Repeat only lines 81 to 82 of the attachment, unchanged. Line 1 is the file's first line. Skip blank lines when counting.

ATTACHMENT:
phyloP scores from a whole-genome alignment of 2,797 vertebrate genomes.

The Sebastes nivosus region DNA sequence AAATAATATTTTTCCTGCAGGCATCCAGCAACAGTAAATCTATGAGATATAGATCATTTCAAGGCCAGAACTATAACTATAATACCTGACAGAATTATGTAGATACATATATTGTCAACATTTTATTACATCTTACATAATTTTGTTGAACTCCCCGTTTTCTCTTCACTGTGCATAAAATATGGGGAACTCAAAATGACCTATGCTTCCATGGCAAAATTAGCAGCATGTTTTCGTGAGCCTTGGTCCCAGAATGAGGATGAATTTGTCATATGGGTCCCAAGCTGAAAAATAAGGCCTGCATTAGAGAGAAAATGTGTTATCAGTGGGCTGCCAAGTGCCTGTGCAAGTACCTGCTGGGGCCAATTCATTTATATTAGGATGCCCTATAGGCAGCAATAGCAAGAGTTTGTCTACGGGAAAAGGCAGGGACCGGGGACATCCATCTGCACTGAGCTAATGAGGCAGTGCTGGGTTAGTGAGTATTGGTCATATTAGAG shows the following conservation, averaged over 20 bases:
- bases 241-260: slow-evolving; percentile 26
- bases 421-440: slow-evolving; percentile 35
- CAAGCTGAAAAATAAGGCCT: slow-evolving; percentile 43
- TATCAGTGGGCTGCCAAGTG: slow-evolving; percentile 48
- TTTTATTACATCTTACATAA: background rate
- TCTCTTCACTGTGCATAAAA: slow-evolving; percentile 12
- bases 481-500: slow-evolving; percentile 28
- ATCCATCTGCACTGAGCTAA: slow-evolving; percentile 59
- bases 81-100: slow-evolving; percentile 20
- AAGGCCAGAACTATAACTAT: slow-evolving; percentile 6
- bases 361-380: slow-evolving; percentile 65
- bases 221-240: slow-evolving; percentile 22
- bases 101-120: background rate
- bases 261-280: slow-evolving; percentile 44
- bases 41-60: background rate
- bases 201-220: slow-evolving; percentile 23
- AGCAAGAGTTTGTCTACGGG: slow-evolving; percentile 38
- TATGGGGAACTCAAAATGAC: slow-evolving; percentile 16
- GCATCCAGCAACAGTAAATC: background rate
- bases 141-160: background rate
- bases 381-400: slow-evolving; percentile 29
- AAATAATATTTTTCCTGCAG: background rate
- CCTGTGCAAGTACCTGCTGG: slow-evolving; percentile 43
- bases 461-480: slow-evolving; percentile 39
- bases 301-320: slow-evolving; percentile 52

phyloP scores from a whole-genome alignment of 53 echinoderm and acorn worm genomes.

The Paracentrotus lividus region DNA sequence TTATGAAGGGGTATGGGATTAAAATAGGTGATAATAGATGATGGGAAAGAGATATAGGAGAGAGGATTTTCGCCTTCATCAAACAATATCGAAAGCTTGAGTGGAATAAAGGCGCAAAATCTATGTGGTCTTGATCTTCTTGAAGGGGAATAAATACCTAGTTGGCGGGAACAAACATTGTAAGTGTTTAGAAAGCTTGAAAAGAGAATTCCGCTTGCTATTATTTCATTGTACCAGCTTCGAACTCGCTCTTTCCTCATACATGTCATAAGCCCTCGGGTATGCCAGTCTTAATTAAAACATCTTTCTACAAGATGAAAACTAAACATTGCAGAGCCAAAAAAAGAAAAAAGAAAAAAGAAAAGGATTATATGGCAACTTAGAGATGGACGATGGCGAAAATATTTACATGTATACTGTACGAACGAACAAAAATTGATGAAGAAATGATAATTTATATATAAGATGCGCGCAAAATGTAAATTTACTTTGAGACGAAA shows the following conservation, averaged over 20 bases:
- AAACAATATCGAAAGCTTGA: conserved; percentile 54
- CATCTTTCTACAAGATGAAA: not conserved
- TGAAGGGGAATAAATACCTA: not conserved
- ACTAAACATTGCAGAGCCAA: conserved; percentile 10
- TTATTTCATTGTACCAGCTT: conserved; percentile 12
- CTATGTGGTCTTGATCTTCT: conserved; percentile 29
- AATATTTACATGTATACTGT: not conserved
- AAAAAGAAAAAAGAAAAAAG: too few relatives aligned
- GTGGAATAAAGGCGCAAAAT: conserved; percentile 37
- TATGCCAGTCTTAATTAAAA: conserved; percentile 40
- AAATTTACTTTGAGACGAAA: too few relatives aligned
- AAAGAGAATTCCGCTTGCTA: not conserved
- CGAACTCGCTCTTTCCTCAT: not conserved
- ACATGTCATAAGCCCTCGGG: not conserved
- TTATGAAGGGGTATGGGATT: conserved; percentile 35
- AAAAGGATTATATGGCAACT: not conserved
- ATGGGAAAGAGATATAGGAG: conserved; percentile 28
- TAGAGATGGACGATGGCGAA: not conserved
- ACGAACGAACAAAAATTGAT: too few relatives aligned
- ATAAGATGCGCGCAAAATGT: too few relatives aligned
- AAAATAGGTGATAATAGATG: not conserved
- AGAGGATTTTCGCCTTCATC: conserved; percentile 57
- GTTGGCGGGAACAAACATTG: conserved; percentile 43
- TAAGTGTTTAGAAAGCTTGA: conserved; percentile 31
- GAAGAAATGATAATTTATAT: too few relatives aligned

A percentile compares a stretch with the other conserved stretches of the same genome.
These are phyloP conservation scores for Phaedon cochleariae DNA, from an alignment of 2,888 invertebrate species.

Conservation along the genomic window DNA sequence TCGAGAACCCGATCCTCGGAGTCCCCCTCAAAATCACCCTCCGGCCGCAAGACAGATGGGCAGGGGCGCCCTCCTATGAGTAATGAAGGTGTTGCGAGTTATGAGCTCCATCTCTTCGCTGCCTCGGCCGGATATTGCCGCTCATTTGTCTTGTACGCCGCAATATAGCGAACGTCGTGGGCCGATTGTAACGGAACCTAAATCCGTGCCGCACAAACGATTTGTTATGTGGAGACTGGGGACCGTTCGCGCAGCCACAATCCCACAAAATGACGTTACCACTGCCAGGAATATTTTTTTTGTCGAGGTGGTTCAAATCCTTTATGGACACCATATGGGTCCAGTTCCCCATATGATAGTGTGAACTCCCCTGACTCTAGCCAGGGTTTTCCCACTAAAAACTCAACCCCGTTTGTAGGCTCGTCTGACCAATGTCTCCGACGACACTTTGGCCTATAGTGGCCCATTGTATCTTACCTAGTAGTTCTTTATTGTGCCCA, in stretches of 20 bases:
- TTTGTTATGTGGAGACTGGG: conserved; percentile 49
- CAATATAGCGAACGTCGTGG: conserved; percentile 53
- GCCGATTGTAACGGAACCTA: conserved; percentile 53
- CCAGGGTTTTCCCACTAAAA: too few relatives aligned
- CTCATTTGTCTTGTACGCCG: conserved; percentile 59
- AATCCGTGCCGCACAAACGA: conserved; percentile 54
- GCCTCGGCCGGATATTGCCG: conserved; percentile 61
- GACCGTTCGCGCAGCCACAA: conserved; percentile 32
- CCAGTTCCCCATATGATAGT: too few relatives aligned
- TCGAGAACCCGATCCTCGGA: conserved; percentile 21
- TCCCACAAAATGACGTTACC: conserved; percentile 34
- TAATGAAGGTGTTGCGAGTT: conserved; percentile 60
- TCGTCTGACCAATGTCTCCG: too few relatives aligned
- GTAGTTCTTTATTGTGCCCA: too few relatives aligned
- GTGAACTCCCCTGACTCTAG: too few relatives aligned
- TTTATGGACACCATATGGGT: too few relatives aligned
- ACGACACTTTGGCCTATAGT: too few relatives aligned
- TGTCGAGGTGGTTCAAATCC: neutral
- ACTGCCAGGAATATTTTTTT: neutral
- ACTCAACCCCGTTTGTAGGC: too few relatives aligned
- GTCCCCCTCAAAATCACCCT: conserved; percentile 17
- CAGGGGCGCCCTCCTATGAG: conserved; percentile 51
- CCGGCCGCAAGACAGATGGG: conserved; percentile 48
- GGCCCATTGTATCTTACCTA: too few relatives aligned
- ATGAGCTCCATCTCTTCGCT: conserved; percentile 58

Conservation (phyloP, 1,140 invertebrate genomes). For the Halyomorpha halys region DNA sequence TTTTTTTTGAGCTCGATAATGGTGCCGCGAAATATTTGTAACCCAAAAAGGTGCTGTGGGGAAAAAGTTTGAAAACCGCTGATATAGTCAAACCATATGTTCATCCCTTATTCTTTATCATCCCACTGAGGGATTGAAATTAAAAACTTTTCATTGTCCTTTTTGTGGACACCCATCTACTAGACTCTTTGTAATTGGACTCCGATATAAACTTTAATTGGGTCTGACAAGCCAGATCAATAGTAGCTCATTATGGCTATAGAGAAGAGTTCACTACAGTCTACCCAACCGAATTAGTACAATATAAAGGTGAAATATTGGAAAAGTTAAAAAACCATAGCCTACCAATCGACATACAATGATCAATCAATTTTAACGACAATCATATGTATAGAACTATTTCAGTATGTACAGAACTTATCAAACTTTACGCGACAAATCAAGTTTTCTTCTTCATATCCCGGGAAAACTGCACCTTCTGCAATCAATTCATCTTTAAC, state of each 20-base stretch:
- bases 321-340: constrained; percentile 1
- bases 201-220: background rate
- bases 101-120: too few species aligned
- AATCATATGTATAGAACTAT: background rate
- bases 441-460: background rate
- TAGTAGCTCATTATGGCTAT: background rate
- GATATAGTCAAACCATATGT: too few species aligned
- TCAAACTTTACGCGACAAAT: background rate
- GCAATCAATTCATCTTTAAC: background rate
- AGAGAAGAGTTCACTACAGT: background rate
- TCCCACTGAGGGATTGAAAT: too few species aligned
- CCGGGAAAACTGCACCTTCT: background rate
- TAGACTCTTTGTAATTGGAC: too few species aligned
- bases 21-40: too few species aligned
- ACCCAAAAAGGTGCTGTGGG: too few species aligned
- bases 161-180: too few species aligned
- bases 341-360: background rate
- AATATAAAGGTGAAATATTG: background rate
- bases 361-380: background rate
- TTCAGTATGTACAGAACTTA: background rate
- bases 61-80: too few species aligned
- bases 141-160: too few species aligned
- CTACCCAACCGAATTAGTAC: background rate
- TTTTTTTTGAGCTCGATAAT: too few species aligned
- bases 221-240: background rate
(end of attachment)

- GGCCCATTGTATCTTACCTA: too few relatives aligned
- ATGAGCTCCATCTCTTCGCT: conserved; percentile 58